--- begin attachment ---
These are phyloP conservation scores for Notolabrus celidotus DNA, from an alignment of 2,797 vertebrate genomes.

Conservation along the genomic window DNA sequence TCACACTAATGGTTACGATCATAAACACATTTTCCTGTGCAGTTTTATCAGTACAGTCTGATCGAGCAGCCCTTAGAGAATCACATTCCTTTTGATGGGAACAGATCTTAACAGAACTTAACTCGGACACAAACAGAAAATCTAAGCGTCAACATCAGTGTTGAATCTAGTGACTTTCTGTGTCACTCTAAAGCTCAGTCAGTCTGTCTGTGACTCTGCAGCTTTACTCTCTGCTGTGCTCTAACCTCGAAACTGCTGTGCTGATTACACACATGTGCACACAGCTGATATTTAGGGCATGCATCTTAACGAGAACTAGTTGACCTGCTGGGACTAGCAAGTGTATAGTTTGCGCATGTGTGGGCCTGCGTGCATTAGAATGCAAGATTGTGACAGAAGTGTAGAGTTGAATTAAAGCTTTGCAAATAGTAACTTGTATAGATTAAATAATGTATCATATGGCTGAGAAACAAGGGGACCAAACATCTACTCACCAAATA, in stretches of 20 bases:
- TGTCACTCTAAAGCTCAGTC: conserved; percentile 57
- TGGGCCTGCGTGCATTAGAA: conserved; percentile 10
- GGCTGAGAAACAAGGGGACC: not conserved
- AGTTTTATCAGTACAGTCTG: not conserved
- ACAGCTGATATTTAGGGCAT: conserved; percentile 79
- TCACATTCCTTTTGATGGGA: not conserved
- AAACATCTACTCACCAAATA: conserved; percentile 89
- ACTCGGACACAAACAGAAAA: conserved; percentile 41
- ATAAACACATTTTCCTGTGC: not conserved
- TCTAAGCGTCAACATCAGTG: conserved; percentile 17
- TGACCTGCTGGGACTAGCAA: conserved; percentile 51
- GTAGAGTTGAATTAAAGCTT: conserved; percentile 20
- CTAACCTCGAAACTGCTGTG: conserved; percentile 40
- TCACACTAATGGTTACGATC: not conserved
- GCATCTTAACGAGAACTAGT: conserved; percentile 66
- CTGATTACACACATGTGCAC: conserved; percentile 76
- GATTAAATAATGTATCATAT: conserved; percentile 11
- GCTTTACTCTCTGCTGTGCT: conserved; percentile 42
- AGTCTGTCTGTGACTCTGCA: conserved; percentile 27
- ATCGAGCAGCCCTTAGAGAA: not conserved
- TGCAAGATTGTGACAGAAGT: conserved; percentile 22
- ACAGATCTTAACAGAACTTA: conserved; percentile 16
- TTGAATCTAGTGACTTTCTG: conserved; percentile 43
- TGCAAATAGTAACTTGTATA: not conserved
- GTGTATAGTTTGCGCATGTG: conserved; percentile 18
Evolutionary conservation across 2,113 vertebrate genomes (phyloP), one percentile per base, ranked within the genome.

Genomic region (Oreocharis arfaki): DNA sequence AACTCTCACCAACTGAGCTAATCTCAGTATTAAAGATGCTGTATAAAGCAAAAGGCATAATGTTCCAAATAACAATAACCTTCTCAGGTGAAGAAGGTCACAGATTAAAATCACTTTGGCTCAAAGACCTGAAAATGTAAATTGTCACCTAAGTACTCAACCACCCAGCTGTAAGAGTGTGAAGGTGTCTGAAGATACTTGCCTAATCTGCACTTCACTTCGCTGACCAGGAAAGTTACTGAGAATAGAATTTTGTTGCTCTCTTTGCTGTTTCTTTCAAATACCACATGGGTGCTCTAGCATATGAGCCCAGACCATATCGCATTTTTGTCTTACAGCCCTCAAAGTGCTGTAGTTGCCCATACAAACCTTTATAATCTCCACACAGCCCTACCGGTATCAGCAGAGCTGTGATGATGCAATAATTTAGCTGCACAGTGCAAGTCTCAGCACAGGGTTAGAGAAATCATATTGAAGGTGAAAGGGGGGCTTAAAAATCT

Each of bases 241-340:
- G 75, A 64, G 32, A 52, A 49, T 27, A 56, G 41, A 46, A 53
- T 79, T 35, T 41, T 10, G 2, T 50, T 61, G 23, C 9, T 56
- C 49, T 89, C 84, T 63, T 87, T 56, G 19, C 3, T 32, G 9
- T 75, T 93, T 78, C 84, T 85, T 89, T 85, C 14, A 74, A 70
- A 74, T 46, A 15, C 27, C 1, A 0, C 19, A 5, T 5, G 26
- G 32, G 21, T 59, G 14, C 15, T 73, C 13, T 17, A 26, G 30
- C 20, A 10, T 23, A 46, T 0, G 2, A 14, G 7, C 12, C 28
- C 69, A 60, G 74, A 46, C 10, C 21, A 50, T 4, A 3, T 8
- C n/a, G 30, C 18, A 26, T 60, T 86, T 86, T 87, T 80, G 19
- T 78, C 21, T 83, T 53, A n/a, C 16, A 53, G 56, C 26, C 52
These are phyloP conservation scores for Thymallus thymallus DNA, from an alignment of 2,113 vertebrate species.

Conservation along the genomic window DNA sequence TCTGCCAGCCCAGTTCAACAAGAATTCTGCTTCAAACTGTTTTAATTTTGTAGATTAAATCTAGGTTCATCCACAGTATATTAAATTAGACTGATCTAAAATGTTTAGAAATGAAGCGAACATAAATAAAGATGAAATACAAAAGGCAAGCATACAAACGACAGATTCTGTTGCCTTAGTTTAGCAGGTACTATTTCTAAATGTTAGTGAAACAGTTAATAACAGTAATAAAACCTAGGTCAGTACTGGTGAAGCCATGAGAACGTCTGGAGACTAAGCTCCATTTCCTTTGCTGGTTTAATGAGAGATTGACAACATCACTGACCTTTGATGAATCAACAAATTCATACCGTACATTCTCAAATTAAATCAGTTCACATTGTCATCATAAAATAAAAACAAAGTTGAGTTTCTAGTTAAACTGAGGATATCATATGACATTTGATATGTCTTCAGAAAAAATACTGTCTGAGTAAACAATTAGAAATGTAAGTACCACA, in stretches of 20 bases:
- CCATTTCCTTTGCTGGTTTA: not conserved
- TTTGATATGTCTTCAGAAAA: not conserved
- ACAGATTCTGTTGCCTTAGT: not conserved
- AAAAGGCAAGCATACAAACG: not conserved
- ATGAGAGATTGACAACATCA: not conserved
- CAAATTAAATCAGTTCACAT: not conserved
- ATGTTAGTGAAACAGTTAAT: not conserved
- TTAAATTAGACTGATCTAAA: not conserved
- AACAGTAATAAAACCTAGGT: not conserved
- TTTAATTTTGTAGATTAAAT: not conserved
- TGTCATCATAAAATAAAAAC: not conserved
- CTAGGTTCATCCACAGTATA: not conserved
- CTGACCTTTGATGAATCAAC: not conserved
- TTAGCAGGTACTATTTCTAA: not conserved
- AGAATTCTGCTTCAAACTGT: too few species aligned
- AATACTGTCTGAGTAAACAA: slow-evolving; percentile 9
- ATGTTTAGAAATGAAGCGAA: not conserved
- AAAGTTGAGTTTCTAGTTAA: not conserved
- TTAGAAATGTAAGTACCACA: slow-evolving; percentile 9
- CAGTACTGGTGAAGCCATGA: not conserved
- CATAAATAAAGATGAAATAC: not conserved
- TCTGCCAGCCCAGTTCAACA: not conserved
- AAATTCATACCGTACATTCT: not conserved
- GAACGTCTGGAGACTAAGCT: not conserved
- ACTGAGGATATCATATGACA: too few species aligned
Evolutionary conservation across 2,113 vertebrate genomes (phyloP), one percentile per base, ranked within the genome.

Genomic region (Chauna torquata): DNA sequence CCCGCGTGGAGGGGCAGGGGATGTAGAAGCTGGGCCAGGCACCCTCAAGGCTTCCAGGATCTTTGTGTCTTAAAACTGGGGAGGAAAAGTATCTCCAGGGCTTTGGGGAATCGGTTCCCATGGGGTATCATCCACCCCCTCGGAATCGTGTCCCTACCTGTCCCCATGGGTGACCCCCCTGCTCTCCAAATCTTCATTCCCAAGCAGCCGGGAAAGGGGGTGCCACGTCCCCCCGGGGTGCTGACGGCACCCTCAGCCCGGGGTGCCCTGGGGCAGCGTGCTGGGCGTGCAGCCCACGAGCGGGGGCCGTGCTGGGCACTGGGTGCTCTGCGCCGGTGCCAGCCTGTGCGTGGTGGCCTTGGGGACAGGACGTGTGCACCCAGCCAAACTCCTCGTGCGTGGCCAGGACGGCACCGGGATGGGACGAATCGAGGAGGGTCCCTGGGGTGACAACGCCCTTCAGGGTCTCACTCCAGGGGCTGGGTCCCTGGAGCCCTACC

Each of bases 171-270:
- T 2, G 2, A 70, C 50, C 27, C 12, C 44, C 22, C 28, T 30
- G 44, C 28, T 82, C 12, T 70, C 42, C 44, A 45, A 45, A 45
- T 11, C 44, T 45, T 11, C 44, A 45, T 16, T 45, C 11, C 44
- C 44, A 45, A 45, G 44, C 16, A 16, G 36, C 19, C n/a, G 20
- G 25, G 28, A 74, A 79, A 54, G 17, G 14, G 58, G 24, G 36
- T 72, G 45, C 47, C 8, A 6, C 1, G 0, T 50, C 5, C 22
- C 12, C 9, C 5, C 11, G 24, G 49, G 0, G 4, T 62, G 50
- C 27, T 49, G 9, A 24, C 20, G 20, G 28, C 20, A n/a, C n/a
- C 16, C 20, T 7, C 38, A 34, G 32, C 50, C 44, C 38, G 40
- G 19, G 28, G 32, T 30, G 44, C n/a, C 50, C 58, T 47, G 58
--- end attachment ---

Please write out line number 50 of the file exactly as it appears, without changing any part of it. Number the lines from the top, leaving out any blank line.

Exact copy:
- TTAAATTAGACTGATCTAAA: not conserved